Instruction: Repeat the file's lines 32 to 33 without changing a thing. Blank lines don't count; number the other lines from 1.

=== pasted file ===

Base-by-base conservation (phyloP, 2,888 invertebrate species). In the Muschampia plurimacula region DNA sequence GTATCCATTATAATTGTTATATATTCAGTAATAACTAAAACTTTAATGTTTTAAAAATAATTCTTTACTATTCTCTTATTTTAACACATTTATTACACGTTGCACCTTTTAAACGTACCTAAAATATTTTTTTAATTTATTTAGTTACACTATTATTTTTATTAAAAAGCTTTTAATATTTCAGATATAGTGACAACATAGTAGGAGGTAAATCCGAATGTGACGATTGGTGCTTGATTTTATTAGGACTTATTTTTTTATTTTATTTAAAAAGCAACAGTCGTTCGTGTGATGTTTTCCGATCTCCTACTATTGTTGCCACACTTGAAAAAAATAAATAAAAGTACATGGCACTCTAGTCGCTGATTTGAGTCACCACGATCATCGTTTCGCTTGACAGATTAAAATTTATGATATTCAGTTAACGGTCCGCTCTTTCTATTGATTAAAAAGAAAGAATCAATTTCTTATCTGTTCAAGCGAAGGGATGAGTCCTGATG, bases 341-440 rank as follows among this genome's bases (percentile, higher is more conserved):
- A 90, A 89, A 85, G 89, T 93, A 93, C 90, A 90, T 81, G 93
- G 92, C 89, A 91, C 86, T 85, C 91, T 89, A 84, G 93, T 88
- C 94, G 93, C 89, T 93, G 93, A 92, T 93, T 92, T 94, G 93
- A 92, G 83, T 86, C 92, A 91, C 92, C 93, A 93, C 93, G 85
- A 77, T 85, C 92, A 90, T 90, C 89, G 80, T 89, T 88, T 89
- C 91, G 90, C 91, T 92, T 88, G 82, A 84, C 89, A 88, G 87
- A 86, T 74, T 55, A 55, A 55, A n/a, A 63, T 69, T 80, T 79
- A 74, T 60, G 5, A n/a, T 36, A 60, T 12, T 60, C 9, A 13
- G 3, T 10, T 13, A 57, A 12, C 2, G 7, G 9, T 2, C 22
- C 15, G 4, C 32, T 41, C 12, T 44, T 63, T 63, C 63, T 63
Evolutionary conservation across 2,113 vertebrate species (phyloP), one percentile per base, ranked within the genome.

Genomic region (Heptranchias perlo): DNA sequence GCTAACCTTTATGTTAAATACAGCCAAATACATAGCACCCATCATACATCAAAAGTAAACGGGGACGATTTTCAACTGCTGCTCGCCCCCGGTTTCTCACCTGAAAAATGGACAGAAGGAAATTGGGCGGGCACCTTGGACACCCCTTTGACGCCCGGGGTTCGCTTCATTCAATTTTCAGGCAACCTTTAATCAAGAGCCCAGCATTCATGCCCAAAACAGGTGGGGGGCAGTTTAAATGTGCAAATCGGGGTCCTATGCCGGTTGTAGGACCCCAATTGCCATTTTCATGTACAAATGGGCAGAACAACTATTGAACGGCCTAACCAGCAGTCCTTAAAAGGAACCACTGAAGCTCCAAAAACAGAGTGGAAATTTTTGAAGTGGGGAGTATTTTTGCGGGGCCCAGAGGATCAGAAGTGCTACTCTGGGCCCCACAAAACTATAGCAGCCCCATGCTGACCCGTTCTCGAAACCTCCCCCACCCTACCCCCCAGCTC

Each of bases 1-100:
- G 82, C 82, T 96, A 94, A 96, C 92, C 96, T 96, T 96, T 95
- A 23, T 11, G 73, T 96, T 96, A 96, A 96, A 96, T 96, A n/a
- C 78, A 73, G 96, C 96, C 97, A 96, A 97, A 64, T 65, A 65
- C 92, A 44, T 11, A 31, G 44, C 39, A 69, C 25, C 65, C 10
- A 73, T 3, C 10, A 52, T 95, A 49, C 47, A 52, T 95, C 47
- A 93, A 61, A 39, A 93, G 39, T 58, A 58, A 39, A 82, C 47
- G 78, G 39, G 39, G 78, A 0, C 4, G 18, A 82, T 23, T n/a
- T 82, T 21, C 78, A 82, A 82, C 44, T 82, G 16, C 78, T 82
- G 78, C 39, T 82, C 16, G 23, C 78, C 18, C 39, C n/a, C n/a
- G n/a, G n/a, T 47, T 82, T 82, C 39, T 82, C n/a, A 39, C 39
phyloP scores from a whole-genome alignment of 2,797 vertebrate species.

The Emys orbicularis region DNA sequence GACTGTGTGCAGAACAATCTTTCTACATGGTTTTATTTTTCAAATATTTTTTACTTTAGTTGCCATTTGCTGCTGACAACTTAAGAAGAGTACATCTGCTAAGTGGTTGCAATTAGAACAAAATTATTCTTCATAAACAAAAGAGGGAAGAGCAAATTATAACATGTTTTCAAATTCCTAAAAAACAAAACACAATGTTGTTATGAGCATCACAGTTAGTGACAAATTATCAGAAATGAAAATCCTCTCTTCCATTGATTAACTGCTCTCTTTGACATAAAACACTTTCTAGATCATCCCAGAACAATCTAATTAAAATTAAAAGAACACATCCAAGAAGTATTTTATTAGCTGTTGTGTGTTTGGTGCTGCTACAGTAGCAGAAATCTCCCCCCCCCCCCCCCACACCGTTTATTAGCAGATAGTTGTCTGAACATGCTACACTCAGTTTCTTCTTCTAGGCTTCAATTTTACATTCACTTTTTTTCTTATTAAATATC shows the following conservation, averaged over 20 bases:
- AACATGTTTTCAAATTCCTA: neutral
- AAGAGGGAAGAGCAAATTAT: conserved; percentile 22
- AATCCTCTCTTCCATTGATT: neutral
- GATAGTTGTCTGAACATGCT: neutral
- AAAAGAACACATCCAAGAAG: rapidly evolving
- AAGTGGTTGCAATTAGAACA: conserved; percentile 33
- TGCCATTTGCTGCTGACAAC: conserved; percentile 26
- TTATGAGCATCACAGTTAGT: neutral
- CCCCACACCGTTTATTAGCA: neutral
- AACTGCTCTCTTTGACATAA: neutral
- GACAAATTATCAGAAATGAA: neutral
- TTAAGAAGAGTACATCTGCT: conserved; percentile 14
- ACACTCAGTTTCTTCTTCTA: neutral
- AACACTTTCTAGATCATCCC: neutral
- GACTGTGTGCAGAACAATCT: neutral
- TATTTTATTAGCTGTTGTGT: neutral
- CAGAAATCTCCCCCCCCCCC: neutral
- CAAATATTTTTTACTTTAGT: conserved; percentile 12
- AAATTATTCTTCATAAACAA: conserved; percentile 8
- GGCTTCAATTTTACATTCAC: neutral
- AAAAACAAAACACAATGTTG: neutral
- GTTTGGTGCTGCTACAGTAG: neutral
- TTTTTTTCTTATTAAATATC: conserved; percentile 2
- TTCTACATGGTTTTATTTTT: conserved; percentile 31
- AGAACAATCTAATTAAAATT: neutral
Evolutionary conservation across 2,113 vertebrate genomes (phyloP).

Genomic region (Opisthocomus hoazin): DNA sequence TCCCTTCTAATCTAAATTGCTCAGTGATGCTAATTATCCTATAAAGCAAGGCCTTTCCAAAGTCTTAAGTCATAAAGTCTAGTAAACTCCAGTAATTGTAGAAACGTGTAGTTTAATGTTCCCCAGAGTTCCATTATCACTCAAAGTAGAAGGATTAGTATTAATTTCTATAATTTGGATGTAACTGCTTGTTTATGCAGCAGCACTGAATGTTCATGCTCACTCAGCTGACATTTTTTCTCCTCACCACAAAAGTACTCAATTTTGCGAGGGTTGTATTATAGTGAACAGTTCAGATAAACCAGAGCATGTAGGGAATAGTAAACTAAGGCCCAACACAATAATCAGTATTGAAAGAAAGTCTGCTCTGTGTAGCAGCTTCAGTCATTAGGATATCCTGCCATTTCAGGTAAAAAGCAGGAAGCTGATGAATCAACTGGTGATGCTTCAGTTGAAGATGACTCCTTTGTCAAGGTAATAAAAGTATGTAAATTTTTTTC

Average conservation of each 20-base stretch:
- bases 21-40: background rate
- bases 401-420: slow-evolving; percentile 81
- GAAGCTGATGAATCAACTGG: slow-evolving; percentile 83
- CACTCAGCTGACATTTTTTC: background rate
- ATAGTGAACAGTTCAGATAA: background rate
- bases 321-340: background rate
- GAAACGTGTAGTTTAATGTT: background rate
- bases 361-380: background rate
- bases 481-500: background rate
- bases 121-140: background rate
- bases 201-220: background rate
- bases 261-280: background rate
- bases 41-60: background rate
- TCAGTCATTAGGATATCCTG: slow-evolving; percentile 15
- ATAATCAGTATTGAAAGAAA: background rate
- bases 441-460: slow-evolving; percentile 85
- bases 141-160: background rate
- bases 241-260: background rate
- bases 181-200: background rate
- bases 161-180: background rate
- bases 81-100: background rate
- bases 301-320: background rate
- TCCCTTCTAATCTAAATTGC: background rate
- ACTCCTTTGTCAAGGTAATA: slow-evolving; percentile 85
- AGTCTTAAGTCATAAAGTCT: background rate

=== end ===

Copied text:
- AAGTGGTTGCAATTAGAACA: conserved; percentile 33
- TGCCATTTGCTGCTGACAAC: conserved; percentile 26